OPERATIONS WORKING GROUP
Interim Chief Data Officer, Treasury Department; Deputy Director, Financial Crimes Enforcement Network
Jamal El-Hindi has served as the Department of Treasury’s first agency-wide Chief Data Officer (CDO) since February 2020, on detail from Treasury’s Financial Crimes Enforcement Network (FinCEN). In this role, he is establishing Treasury’s new Office of the CDO and leads the vision, design and development of agency-wide data and information strategy consistent with the Federal Data Strategy and statutory mandates requiring the treatment of data as a critical asset to ensure better governmental decision-making and operations.
Prior to serving in the Treasury CDO role, Mr. El-Hindi was appointed as Deputy Director of FinCEN in May 2015, overseeing FinCEN’s wide-ranging work to protect the U.S. financial system from money laundering and other forms of illicit financial activity as a financial sector regulator and the United States’ financial intelligence unit. In these capacities, FinCEN advances national security interests through the collection, analysis, dissemination and protection of financial intelligence collected from the private sector under the authority of the Bank Secrecy Act.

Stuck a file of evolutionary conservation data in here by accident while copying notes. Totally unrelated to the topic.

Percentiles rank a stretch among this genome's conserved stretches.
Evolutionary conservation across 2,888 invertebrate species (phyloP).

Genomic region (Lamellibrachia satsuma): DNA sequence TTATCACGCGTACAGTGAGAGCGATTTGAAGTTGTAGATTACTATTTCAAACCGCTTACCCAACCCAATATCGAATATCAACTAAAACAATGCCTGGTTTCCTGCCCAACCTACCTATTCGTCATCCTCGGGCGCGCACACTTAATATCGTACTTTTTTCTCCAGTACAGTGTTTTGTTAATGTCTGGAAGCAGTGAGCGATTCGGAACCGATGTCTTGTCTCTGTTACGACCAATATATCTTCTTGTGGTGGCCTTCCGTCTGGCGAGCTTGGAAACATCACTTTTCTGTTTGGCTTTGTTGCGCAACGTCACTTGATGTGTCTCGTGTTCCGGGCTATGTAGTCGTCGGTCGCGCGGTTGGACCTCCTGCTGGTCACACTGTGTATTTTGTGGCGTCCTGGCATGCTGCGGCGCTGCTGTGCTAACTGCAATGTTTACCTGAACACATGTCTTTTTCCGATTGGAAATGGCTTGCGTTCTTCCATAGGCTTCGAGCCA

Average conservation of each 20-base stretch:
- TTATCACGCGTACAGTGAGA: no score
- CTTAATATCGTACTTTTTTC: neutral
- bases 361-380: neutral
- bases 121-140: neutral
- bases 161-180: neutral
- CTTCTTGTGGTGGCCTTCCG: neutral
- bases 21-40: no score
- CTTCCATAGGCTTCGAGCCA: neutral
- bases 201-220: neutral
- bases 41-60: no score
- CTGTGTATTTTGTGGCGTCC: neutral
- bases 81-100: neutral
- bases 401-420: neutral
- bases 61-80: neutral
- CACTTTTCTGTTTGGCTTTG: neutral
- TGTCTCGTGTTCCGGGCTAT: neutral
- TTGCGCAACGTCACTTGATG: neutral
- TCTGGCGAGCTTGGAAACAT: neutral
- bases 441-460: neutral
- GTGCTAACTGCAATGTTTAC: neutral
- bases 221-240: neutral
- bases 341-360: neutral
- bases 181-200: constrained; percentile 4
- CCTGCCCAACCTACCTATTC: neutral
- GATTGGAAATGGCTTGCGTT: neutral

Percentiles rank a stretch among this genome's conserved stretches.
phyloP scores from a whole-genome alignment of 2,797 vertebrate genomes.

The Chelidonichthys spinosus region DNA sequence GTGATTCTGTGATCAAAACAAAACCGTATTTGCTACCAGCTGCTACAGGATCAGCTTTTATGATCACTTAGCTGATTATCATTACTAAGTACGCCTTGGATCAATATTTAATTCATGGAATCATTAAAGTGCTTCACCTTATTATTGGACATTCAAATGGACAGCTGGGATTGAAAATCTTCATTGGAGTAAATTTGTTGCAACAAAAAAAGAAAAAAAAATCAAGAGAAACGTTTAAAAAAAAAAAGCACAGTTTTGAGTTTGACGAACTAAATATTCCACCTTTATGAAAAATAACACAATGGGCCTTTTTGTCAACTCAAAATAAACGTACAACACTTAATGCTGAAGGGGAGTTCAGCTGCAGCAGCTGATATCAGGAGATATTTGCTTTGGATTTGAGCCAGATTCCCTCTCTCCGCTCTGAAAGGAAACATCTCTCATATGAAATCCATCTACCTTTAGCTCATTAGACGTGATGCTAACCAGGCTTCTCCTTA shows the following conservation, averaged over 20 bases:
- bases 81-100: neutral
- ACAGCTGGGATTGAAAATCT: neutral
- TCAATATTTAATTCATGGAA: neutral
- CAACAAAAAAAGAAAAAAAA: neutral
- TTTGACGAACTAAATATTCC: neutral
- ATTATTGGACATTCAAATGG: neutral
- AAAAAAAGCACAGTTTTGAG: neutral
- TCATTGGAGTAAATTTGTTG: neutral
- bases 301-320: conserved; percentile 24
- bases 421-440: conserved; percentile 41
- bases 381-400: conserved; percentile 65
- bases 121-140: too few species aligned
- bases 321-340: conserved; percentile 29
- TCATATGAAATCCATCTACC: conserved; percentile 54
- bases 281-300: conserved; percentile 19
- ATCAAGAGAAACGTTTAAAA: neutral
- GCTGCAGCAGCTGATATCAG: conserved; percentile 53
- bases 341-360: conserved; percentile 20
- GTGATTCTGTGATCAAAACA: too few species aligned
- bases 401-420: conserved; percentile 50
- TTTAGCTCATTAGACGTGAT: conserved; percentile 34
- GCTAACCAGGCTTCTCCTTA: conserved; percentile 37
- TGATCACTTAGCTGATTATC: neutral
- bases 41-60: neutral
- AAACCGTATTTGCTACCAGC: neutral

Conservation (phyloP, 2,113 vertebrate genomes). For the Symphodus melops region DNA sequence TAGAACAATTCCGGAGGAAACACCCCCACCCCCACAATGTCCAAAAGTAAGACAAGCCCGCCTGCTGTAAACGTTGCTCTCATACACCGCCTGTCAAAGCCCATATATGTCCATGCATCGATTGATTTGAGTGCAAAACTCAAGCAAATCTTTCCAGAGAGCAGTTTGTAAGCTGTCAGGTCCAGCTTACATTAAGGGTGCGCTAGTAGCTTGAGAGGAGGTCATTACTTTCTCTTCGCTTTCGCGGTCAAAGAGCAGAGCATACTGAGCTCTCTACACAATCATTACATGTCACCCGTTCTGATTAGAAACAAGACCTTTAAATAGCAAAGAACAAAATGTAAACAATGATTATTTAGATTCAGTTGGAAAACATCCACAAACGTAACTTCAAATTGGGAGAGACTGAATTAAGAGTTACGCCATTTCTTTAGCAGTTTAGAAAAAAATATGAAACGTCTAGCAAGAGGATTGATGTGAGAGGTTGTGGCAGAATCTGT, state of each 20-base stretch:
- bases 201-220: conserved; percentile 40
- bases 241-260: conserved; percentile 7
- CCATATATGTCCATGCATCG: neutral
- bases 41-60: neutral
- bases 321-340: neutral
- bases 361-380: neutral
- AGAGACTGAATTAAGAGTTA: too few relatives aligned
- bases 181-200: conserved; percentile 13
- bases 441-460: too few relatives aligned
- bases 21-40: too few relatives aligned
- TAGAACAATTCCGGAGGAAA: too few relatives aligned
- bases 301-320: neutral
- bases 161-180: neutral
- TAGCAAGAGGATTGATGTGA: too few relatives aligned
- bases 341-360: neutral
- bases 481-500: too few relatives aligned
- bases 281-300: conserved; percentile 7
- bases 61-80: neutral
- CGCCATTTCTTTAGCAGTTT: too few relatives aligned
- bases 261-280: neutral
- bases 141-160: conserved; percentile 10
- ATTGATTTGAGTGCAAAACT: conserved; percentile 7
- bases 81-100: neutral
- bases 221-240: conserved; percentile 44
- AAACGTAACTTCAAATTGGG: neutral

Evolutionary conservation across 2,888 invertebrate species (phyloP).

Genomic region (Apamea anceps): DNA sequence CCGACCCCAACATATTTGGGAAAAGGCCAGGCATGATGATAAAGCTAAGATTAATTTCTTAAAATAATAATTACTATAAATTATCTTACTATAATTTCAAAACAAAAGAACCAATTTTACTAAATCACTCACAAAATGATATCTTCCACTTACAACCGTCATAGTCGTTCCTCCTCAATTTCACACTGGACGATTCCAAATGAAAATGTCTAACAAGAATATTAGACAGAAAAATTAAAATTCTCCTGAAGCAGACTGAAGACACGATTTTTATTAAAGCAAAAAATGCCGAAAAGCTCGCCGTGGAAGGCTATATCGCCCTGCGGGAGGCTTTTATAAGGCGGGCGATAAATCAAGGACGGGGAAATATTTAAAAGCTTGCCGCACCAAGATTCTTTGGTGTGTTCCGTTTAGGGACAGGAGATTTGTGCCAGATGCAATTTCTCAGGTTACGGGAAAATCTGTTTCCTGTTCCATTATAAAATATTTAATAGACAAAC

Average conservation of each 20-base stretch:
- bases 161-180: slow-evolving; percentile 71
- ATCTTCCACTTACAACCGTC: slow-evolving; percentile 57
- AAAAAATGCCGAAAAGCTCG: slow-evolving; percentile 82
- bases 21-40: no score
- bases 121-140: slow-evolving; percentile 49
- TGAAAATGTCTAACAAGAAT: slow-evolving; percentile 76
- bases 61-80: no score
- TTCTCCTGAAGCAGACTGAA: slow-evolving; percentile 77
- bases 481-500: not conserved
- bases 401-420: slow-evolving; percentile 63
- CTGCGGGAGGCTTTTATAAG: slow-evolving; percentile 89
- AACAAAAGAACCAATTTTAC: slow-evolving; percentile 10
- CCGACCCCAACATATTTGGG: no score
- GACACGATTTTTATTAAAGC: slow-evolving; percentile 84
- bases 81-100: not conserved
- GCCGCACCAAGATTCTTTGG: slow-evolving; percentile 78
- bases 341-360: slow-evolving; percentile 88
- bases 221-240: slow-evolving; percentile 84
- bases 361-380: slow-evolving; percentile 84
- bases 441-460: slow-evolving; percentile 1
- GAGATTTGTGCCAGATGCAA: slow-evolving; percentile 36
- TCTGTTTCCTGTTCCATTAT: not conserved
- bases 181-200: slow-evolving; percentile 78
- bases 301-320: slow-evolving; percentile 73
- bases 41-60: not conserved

Mr. El-Hindi arrived at FinCEN in 2006, first serving as the head of the Regulatory Policy and Programs Division, and then as the Associate Director for the Policy Division. Prior to joining FinCEN, Mr. El-Hindi served as the Associate Director for Program Policy & Implementation at Treasury’s Office of Foreign Assets Control (OFAC). In that capacity he oversaw OFAC’s Compliance, Licensing, and Policy functions after having served for four years as an Attorney-Advisor in OFAC’s Office of Chief Counsel.
Before joining Treasury in 2000, Mr. El-Hindi was an associate at Patton Boggs LLP in Washington, D.C., where his practice focused on U.S. regulation of international business transactions, representation of foreign sovereigns, and international banking litigation. He is a graduate of the University of Michigan Law School and Rackham Graduate School; the London School of Economics & Political Science; and the University of North Carolina at Chapel Hill.